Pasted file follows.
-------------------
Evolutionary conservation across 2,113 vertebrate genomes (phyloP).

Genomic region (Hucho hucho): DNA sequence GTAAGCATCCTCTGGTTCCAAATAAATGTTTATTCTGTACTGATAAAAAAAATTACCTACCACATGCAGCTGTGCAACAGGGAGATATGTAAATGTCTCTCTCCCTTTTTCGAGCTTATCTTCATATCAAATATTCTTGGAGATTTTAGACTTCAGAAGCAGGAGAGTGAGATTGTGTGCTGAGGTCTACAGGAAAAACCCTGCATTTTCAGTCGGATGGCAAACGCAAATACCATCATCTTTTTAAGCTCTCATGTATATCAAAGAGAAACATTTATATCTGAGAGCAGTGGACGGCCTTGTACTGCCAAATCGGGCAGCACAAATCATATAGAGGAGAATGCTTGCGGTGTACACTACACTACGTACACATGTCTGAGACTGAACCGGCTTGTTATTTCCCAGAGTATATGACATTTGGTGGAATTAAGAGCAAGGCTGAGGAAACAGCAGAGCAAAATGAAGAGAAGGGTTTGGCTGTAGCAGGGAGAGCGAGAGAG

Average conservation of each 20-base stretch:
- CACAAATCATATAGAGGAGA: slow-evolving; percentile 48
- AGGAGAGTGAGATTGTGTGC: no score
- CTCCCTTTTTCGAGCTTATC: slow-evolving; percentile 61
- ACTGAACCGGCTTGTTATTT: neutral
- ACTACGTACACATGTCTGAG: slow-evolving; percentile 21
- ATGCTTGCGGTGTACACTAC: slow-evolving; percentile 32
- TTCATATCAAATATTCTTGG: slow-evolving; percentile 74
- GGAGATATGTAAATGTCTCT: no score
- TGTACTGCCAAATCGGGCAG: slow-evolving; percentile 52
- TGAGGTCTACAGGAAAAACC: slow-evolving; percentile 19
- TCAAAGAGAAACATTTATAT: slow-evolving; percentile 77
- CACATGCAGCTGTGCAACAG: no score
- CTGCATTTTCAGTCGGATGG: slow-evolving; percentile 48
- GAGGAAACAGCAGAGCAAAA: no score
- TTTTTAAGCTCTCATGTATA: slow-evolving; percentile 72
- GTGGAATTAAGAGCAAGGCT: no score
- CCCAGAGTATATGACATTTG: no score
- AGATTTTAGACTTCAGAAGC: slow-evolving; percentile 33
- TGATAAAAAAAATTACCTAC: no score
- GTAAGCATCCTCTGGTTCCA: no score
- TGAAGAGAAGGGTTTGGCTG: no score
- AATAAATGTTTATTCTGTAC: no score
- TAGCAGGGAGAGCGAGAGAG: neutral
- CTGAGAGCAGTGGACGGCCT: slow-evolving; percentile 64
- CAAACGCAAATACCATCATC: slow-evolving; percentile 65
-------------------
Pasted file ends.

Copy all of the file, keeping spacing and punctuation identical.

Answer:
Evolutionary conservation across 2,113 vertebrate genomes (phyloP).

Genomic region (Hucho hucho): DNA sequence GTAAGCATCCTCTGGTTCCAAATAAATGTTTATTCTGTACTGATAAAAAAAATTACCTACCACATGCAGCTGTGCAACAGGGAGATATGTAAATGTCTCTCTCCCTTTTTCGAGCTTATCTTCATATCAAATATTCTTGGAGATTTTAGACTTCAGAAGCAGGAGAGTGAGATTGTGTGCTGAGGTCTACAGGAAAAACCCTGCATTTTCAGTCGGATGGCAAACGCAAATACCATCATCTTTTTAAGCTCTCATGTATATCAAAGAGAAACATTTATATCTGAGAGCAGTGGACGGCCTTGTACTGCCAAATCGGGCAGCACAAATCATATAGAGGAGAATGCTTGCGGTGTACACTACACTACGTACACATGTCTGAGACTGAACCGGCTTGTTATTTCCCAGAGTATATGACATTTGGTGGAATTAAGAGCAAGGCTGAGGAAACAGCAGAGCAAAATGAAGAGAAGGGTTTGGCTGTAGCAGGGAGAGCGAGAGAG

Average conservation of each 20-base stretch:
- CACAAATCATATAGAGGAGA: slow-evolving; percentile 48
- AGGAGAGTGAGATTGTGTGC: no score
- CTCCCTTTTTCGAGCTTATC: slow-evolving; percentile 61
- ACTGAACCGGCTTGTTATTT: neutral
- ACTACGTACACATGTCTGAG: slow-evolving; percentile 21
- ATGCTTGCGGTGTACACTAC: slow-evolving; percentile 32
- TTCATATCAAATATTCTTGG: slow-evolving; percentile 74
- GGAGATATGTAAATGTCTCT: no score
- TGTACTGCCAAATCGGGCAG: slow-evolving; percentile 52
- TGAGGTCTACAGGAAAAACC: slow-evolving; percentile 19
- TCAAAGAGAAACATTTATAT: slow-evolving; percentile 77
- CACATGCAGCTGTGCAACAG: no score
- CTGCATTTTCAGTCGGATGG: slow-evolving; percentile 48
- GAGGAAACAGCAGAGCAAAA: no score
- TTTTTAAGCTCTCATGTATA: slow-evolving; percentile 72
- GTGGAATTAAGAGCAAGGCT: no score
- CCCAGAGTATATGACATTTG: no score
- AGATTTTAGACTTCAGAAGC: slow-evolving; percentile 33
- TGATAAAAAAAATTACCTAC: no score
- GTAAGCATCCTCTGGTTCCA: no score
- TGAAGAGAAGGGTTTGGCTG: no score
- AATAAATGTTTATTCTGTAC: no score
- TAGCAGGGAGAGCGAGAGAG: neutral
- CTGAGAGCAGTGGACGGCCT: slow-evolving; percentile 64
- CAAACGCAAATACCATCATC: slow-evolving; percentile 65